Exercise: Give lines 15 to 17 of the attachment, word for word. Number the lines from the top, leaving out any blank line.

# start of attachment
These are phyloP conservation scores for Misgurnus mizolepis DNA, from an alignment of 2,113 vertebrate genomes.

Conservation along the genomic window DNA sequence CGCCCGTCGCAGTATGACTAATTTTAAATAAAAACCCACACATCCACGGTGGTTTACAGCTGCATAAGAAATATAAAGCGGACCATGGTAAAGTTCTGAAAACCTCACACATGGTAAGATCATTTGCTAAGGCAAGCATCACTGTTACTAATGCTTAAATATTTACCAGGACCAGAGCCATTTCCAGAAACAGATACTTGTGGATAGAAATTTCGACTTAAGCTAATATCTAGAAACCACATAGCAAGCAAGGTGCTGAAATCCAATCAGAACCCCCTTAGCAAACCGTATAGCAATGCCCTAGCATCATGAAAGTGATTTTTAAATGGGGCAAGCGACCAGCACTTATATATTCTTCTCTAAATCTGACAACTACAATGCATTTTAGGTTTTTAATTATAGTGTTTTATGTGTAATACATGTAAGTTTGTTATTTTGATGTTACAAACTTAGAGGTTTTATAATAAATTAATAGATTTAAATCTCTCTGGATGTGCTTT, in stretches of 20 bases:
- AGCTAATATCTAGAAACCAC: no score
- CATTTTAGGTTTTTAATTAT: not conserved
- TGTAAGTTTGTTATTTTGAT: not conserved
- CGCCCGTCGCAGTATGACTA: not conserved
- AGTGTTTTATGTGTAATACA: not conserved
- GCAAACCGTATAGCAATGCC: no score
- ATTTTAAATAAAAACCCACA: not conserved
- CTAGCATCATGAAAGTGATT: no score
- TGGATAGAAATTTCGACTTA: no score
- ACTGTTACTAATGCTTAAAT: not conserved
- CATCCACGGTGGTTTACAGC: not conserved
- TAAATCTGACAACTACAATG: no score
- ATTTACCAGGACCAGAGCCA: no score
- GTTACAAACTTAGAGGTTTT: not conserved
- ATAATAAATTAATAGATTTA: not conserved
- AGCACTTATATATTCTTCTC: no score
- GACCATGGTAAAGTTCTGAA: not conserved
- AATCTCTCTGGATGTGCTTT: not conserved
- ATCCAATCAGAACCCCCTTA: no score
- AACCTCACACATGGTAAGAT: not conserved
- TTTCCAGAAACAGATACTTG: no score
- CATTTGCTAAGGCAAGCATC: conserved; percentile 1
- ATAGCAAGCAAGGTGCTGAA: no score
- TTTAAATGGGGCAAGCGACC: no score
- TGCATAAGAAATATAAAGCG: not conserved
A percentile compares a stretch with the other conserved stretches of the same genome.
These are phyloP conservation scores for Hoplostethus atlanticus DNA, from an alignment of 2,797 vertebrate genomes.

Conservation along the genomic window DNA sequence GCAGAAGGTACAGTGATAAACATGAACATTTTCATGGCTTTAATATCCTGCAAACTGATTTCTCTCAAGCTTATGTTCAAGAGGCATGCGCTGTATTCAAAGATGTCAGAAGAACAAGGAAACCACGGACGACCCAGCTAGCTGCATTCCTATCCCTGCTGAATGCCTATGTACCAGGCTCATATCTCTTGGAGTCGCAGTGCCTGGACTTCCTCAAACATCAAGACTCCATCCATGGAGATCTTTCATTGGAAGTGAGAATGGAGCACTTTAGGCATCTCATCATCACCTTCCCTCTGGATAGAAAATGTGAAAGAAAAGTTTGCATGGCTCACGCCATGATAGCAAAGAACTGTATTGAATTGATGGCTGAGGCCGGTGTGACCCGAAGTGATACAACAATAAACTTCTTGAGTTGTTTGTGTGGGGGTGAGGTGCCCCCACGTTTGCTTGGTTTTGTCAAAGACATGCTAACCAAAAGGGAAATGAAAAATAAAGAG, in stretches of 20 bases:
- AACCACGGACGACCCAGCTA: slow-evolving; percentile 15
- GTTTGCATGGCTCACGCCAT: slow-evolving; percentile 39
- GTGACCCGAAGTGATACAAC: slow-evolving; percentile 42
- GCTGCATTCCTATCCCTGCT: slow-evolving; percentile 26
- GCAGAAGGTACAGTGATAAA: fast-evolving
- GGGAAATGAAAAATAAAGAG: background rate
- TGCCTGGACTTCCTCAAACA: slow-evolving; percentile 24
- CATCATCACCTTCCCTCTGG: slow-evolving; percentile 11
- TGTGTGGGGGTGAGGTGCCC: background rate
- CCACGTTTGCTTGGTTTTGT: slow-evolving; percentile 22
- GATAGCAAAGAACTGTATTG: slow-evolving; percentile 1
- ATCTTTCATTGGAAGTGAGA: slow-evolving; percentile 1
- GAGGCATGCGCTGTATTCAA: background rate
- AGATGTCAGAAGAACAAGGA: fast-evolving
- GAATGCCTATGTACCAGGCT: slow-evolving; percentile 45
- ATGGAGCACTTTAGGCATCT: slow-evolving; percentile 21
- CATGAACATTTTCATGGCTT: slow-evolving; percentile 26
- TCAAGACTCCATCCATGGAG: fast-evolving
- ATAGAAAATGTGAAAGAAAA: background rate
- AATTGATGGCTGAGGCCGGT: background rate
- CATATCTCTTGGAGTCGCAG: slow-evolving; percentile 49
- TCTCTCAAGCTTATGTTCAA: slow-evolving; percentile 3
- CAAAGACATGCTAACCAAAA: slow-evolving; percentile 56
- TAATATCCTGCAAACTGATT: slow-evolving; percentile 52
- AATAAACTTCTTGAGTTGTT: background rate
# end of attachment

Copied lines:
- ATTTACCAGGACCAGAGCCA: no score
- GTTACAAACTTAGAGGTTTT: not conserved
- ATAATAAATTAATAGATTTA: not conserved